By 1900, two-thirds of Christians lived in Europe, so most depictions of Christ have been Eurocentric.
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Historical evidence of the life of Jesus Christ is lacking at best, and the physical descriptions in the Bible are mostly metaphorical. So when constructing his image, believers have had very little information to work with. After ascending to heaven, in Revelations, it’s said that the “hairs of his head were white, like white wool, like snow.” And according to Isaiah 53:2, he wasn’t physically attractive: “He had no beauty or majesty to attract us to Him, nothing in His appearance that we should desire Him.”
Given this lack of information, believers throughout history have had to rely on artists’ depictions of Christ. Through the year 1900, two-thirds of Christians lived in Europe, so most depictions of Christ have been overwhelmingly Eurocentric. In order to provide a better understanding of what Christ would have looked like, in 1998, Richard Neave, a retired forensic scientist, set to work on recreating his face. To do so, he began examining the skulls of Semites from around Galilee in Northern Israel from the beginning of the first century.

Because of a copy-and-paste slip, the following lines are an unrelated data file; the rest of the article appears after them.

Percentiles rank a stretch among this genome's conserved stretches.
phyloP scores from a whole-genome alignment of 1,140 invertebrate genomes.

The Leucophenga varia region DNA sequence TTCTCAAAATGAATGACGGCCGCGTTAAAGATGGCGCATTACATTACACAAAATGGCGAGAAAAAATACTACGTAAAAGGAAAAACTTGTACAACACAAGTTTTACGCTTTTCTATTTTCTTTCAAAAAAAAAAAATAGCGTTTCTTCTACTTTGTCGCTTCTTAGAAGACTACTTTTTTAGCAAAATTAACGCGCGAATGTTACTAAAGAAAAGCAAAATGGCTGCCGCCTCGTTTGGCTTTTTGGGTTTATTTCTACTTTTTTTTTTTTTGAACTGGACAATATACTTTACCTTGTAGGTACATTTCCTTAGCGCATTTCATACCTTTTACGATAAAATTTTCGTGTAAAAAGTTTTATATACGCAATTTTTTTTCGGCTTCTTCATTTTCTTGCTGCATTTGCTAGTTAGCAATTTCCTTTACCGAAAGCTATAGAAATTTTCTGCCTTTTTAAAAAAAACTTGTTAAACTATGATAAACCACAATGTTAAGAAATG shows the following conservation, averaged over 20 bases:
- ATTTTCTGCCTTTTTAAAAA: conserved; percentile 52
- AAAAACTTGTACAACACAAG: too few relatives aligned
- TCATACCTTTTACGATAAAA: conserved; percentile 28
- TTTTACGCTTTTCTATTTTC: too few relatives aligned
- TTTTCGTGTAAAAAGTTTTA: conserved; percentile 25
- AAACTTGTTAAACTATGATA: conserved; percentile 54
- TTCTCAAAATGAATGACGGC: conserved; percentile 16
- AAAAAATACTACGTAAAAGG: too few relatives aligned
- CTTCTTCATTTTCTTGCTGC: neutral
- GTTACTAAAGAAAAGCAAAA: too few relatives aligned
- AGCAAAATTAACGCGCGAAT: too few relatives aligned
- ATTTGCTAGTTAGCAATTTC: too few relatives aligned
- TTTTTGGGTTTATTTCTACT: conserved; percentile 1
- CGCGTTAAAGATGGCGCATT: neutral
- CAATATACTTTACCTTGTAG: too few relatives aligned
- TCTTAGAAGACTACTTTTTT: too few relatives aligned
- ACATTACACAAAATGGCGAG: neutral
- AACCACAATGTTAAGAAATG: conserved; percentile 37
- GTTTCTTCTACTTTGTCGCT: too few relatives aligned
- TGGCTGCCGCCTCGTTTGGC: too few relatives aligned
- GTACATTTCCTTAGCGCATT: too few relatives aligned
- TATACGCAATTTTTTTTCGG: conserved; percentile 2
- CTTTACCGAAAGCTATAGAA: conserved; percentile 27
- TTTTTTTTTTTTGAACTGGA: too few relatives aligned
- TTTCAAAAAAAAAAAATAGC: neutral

Neave examined the skulls with the help of computerized x-rays, and to get an idea of Christ’s hair length and texture, and he looked at drawings depicting men of the era. “I made a plaster cast of the skull, which gives me something to work on,” Neave told the BBC in 1998, “Then I put clay over it and, using soft tissue measurements, built up the anatomy of the face,” he said. “Inevitably there are some areas where you have to speculate, particularly if parts of the skull are missing.” The results look nothing like the robed man with pale skin, light eyes, and long, flowing hair that we’re used to seeing in American churches.
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